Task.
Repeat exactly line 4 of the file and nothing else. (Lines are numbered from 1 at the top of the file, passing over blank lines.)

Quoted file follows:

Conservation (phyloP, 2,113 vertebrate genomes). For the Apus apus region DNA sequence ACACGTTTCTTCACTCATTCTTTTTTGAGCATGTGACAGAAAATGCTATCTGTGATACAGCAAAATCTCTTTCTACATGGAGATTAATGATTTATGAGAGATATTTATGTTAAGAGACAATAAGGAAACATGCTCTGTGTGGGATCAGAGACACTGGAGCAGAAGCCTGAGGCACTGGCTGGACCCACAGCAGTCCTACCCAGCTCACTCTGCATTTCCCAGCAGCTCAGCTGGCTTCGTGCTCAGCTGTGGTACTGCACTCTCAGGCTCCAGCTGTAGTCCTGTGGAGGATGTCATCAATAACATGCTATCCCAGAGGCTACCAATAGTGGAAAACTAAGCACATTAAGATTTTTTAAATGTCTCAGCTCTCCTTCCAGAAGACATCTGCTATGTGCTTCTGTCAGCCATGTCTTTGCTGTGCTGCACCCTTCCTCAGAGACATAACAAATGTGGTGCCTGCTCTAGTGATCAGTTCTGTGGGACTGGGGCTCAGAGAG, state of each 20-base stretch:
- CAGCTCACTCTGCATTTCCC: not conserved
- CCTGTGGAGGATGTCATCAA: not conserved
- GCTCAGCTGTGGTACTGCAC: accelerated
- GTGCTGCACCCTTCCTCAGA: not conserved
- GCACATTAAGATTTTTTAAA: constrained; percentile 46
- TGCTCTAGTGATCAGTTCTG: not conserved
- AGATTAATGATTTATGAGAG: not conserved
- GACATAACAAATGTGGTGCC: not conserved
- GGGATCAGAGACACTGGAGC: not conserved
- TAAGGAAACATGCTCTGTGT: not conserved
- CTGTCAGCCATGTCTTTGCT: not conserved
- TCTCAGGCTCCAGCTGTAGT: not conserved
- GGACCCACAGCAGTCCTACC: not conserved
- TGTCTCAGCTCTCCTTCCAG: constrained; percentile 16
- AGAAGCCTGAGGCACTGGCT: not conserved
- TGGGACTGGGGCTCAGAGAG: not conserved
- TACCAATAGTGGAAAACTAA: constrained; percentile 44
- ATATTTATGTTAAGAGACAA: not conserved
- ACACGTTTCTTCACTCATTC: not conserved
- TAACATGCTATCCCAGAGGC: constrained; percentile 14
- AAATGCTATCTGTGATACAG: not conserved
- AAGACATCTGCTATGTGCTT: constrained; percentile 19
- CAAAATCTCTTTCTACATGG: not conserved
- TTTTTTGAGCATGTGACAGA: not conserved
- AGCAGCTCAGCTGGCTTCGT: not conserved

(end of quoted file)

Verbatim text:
- GCTCAGCTGTGGTACTGCAC: accelerated